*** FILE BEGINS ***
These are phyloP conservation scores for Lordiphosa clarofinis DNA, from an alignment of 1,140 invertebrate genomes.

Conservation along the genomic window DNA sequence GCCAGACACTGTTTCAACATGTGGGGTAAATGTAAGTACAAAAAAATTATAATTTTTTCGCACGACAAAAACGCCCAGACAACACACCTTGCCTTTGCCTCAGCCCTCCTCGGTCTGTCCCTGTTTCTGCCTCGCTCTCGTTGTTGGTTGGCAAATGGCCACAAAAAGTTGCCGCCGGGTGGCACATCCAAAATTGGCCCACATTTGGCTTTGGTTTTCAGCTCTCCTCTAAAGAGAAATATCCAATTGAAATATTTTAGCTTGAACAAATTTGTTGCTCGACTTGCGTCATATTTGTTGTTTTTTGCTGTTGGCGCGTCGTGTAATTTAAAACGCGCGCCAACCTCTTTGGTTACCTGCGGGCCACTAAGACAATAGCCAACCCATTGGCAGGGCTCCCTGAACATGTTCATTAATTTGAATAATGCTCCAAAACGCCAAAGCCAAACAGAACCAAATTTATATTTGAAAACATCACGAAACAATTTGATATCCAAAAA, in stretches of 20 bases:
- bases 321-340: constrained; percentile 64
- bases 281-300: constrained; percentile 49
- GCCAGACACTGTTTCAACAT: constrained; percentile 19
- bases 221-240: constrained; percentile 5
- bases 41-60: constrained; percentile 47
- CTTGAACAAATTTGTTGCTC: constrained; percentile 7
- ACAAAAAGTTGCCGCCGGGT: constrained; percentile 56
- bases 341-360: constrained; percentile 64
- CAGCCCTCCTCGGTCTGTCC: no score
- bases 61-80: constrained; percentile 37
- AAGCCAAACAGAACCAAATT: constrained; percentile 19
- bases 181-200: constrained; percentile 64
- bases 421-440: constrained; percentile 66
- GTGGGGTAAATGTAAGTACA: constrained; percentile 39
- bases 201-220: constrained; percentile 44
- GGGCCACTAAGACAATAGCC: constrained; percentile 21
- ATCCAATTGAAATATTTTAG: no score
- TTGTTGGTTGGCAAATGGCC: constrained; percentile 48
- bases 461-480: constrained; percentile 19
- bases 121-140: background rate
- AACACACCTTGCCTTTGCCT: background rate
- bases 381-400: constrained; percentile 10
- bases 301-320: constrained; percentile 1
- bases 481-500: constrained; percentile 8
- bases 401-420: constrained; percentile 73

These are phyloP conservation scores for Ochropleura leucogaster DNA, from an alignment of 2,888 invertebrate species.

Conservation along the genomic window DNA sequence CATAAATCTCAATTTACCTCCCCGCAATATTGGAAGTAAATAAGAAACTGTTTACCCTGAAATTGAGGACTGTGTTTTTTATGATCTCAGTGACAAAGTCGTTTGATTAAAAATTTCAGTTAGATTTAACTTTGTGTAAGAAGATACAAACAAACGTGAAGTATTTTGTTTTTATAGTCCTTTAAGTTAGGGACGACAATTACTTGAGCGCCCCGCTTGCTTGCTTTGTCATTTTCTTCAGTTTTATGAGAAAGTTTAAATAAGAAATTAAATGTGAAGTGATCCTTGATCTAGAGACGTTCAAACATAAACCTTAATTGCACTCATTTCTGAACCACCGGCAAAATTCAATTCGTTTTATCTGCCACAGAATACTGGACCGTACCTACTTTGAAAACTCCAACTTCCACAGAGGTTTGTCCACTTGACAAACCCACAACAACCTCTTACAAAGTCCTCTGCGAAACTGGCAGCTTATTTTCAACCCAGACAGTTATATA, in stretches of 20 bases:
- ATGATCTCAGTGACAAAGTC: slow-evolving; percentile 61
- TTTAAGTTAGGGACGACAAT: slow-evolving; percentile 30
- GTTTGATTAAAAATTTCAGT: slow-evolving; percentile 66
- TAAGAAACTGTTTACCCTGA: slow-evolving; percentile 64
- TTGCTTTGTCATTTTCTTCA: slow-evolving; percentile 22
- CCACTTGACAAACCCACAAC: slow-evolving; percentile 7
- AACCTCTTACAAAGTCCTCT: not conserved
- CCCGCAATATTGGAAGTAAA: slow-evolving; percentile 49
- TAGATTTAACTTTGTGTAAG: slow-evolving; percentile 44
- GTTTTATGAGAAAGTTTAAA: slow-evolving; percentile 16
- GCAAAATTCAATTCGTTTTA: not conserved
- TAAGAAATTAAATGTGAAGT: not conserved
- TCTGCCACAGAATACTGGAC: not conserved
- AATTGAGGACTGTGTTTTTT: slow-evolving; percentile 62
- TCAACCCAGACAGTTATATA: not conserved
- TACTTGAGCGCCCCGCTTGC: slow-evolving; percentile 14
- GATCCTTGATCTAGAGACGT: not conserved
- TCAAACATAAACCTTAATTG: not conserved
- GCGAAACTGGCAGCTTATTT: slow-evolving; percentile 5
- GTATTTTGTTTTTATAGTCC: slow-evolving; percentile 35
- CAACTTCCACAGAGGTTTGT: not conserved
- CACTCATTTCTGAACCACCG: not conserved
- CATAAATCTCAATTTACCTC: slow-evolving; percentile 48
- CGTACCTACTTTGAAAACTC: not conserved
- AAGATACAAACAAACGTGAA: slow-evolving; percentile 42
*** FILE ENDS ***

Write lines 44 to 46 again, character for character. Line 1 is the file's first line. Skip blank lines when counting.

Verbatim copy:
- TCAACCCAGACAGTTATATA: not conserved
- TACTTGAGCGCCCCGCTTGC: slow-evolving; percentile 14
- GATCCTTGATCTAGAGACGT: not conserved